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Project BlackGuard heroes African-American independent animation
Update: The Kickstarter campaign for Project BLACKGUARD: Episode 02 has started and is accepting backers from now until June 10, 2019.
There is little doubt that 2018 has been a watershed year for representation, particularly in animation and superheroes. Black Panther was the best-performing film at the domestic box office, earning over $700 million, while Spider-Man: Into the Spider-Verse had the largest December opening ever for an animated feature with $35.4 million. Notably, the Spider-Man featured in Sony’s recent release was Miles Morales — a half-Puerto Rican, half-African-American version of the character.
The takeaway: Audiences are not only ready for, but ready to support African-American and black superheroes and diverse storytelling as a whole. This presents a huge opportunity for the creators behind Project BlackGuard. Based on a comic series of the same name, the upcoming animated series was produced independently in Toon Boom Harmony, with episode one being released online on December 20 (watch it below) and a Kickstarter for its second editing launching in February.
“The success of films like Black Panther and Get Out and series like Atlanta show we’re living in a time where people not only accept, but actually want diversity. I think audiences have been ready for Project BlackGuard for a while now," says co-creator Jerrod Smith.
Project Blackguard is the brainchild of BOSC Comics founders and brothers Jerrod and Willie Smith, who grew up feeling like there was a lack of diversity in entertainment. It follows a group of super-powered inmates who are temporarily tasked with fighting crimes instead of committing them when the real heroes are on strike. Featuring a largely African-American cast and creative team, its plot combines action, inclusive storytelling and a sense of humour.
"With Project BlackGuard being an action comedy, we can explore a lot more visually in the world of animation. There are no comic book panels to stay within, there’s no need for dialogue to explain why a character is moving the way they move — all of that can simply be seen, which allows for more focus on the action,” says Willie Smith.
Los Angeles-based animator Ferguson Draper Winston met the brothers while studying at the Savannah College of Art and Design (SCAD) and approached them about turning the comics into a cartoon series in 2014. Not only did he like the characters and concept, but felt it was the right time; one of the few African-American animated series, The Boondocks, had recently been cancelled and the public was becoming increasingly aware of instances of police brutality and the Black Lives Matter movement via social media — and things have gotten no less divisive since.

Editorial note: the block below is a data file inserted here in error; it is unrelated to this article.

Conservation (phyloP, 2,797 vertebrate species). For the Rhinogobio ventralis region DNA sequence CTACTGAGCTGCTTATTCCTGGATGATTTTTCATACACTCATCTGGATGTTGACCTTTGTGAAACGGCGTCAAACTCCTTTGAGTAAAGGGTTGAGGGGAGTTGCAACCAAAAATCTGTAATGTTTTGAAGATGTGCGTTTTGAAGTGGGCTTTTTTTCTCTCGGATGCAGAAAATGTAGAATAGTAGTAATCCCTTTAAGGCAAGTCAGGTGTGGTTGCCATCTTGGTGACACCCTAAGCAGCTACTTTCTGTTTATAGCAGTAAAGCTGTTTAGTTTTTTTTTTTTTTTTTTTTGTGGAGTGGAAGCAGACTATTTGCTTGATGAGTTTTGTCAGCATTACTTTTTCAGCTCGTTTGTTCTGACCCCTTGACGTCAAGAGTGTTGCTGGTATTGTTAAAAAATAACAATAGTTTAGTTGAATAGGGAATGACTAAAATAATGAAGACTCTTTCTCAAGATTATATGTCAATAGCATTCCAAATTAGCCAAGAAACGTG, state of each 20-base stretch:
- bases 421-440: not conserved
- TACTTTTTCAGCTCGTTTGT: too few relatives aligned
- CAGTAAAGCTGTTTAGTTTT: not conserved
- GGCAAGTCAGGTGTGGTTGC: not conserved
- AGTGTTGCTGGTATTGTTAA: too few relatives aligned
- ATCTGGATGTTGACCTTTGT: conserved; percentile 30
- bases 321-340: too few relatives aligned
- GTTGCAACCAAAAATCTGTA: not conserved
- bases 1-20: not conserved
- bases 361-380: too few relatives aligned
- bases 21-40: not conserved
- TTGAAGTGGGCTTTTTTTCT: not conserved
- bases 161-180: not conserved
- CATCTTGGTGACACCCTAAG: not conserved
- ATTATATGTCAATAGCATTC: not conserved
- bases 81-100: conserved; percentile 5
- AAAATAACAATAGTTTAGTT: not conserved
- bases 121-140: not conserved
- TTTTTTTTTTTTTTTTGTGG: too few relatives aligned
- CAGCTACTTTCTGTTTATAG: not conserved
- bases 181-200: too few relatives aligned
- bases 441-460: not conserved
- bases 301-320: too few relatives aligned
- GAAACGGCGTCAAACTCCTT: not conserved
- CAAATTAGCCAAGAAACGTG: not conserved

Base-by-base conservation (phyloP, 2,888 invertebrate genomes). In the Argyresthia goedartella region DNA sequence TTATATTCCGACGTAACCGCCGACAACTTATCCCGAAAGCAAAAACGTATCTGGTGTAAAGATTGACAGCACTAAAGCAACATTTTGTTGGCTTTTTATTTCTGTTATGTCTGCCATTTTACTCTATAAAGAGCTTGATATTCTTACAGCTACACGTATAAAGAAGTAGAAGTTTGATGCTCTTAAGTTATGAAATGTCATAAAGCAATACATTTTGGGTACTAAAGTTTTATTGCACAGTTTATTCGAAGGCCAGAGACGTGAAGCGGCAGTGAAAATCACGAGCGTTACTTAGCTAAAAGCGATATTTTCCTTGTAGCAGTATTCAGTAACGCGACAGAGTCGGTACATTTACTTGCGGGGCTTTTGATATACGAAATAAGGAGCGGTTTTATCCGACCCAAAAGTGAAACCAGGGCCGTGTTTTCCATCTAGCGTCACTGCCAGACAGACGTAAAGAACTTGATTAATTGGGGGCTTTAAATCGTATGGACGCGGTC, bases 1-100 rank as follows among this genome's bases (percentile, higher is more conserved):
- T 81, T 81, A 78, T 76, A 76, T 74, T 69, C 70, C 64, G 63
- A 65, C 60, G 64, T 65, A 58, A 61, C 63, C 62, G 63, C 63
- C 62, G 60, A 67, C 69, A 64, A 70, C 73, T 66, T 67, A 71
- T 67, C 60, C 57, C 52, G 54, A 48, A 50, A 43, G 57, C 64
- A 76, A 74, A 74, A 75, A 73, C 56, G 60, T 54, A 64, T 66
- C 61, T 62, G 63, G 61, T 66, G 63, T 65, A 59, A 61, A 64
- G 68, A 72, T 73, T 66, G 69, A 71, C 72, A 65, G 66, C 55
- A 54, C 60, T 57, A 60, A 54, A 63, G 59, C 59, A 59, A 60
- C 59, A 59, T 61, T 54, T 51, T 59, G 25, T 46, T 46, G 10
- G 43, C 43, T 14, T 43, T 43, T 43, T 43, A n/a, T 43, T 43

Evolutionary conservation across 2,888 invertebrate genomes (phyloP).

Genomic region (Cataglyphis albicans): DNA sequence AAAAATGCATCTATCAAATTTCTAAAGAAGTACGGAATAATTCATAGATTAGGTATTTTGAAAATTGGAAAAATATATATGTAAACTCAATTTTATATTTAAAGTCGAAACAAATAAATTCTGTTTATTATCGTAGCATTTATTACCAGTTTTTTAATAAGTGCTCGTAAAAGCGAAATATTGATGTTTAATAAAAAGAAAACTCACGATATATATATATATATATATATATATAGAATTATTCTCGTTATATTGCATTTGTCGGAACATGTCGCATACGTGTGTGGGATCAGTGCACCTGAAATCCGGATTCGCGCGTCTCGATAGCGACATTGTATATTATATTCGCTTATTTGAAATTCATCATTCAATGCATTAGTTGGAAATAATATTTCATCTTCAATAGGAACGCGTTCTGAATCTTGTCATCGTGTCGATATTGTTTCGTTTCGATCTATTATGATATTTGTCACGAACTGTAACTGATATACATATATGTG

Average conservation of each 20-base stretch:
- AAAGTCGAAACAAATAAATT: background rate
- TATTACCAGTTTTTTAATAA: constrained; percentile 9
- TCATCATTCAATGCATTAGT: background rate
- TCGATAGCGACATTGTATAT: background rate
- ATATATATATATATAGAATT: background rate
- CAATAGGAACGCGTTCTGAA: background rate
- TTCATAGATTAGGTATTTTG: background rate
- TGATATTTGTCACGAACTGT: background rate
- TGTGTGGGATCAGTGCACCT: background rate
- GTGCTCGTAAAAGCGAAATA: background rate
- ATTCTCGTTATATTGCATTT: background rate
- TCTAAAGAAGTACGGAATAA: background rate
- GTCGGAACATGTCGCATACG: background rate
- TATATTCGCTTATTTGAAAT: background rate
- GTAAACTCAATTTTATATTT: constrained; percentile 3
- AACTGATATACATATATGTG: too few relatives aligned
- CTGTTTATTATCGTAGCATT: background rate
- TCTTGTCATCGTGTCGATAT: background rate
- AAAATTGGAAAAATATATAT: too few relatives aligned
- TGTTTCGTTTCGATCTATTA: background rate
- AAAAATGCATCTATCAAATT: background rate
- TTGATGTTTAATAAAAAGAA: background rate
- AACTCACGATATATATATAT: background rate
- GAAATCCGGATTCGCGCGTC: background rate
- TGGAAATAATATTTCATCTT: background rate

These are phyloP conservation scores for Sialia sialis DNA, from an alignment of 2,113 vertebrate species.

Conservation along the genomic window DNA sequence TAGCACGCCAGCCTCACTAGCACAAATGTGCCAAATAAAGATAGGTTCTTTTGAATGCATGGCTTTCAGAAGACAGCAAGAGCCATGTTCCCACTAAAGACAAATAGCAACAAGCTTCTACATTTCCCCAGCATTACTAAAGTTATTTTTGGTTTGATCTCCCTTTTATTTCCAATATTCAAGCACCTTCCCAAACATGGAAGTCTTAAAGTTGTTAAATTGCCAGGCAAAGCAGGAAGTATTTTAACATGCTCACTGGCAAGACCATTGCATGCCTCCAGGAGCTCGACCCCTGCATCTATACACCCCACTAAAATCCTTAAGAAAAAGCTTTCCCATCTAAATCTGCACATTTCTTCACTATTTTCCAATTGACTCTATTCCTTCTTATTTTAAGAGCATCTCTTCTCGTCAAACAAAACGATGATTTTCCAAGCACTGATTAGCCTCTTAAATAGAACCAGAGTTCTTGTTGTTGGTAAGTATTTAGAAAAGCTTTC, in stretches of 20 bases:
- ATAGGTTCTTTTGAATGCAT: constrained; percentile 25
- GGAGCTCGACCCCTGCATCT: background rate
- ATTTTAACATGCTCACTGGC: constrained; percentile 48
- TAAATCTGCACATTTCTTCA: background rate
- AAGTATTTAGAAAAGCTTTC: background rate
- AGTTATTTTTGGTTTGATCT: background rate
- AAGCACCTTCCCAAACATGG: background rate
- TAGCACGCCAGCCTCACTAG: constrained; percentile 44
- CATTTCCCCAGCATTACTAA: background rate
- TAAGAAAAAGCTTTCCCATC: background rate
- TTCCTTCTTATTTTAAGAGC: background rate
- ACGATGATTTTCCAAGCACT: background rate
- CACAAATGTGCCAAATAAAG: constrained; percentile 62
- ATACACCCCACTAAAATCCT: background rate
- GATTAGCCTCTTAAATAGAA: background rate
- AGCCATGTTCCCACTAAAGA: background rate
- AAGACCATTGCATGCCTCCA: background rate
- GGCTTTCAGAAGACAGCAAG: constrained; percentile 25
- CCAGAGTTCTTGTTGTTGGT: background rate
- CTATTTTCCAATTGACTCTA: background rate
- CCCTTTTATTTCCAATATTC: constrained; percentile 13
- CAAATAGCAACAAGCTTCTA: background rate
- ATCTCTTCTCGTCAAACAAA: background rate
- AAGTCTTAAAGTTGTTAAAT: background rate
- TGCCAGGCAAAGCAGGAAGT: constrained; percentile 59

Source: Ferguson Winston
“Representation matters because the more stories you tell, the more knowledge and perspectives you have. It can help people be aware and affect change, and can make them more connected, compassionate and understanding of the different things others have to go through,” says Winston.
Winston had previously worked on FX animated series Archer, where he learned how to use Toon Boom Harmony. With the ferocious success of Black Panther earlier in 2018, the team knew they wanted to release Project BlackGuard in the same year. They had a trailer out soon after the Marvel film’s release and completed animation three months later.
In a truly heroic act, Winston did most of the animation himself, with some assistance from another animator and a background painter. Though preproduction began in 2014, he only began building characters in fall 2016 and animating in January 2017. Fortunately, Harmony’s features allowed Winston to work independently without compromising on his artistic vision.
During production, he serendipitously learned entirely new compositing skills at the LA Toon Boom Animation Career Camp. He continued his training for free with the Toon Boom Learn Portal and, after completing a series of modules, he decided to pursue —and achieve— Toon Boom Certification. He then applied those skills directly onto Project BlackGuard for better quality, efficiency and creative expression.
“The Animation Career Camp blew my mind with all the things you can do with compositing in Harmony! My friends and I sat at the back of the class freaking out over all the features you can use to make a shot better. The compositing and lighting effects definitely were great for Project BlackGuard and helped push the quality up,” Winston notes.
Source: Ferguson Winston
The Toon Boom Harmony features Winston learned and used for Project BlackGuard were radial and matte blurring, highlight modules and nodes, colour scales and blending modes, among many others. He will be adding his Toon Boom certification to his resume as he pursues other animation work now that production on the first episode is complete. The second edition will depend on the popularity of the upcoming Kickstarter campaign.
“We’re going to put out the first episode, gauge people’s reactions and see if it’s striking a chord. The Kickstarter will raise money for the second episode and if it gets funded, that shows there is a demand for that kind of show and that people are willing to fund that kind of content. Then, we’ll make another one and if that one is successful, we’ll make another and another and just keep going,” says Winston.
Given the exceptional quality of the animation and the public’s hunger for representative content at the moment, audiences will doubtlessly fly into action for the Project BlackGuard Kickstarter in no time.
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